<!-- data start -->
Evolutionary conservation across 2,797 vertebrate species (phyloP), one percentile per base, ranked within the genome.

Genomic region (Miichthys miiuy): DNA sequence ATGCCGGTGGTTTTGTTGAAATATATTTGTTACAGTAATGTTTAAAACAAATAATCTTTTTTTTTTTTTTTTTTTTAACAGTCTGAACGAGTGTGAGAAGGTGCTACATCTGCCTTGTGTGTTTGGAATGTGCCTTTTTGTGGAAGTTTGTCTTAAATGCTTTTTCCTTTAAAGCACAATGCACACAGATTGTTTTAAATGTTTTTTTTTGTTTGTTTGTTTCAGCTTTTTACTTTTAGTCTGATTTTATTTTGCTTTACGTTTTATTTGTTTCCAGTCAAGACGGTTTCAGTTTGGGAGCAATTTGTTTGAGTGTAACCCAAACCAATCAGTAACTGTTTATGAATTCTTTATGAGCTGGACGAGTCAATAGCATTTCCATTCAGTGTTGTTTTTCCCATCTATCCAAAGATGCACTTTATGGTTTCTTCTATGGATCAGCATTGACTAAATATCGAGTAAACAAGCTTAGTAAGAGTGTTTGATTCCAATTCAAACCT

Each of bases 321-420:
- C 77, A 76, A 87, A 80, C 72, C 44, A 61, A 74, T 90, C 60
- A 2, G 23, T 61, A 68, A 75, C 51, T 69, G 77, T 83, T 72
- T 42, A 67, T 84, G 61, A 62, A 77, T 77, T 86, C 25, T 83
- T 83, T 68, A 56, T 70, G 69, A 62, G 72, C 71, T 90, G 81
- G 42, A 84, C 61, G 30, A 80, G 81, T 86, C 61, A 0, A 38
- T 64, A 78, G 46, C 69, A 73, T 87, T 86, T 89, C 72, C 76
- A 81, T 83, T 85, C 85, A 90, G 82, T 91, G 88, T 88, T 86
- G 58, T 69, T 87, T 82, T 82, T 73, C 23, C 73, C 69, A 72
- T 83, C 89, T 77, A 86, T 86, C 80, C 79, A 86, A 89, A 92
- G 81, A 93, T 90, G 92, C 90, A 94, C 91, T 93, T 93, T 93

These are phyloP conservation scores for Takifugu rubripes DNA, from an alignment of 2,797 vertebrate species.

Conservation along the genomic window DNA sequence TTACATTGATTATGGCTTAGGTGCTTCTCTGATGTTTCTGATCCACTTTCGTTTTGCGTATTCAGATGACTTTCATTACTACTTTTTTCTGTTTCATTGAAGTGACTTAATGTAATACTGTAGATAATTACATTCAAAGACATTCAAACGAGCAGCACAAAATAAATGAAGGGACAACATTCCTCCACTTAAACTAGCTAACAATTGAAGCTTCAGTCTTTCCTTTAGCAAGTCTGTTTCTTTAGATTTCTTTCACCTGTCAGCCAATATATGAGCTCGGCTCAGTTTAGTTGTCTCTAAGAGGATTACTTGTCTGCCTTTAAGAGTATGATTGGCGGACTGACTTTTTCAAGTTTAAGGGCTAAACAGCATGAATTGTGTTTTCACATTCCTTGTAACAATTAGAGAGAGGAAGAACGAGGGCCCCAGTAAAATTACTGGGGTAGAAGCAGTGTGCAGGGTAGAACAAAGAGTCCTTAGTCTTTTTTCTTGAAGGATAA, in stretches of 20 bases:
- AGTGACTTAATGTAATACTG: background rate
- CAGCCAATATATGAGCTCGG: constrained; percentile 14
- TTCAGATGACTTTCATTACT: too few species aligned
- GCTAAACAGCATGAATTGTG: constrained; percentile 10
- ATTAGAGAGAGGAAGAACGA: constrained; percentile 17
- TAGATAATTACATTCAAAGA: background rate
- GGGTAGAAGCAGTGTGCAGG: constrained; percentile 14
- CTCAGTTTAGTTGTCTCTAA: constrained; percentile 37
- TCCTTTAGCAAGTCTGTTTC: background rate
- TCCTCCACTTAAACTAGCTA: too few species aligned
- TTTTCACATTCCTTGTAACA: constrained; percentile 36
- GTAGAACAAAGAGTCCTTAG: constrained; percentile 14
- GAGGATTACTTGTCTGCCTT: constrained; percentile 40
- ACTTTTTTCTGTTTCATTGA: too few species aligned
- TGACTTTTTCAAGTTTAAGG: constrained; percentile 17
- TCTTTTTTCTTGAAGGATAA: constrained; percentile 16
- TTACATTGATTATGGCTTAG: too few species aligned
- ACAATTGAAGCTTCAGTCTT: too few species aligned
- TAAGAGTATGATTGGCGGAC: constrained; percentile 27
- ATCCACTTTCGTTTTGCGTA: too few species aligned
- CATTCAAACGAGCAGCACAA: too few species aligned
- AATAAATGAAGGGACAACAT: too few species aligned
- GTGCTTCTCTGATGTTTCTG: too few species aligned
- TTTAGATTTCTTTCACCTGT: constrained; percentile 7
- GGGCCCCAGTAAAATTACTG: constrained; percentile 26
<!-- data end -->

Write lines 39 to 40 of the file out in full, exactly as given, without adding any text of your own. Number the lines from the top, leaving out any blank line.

- TTTAGATTTCTTTCACCTGT: constrained; percentile 7
- GGGCCCCAGTAAAATTACTG: constrained; percentile 26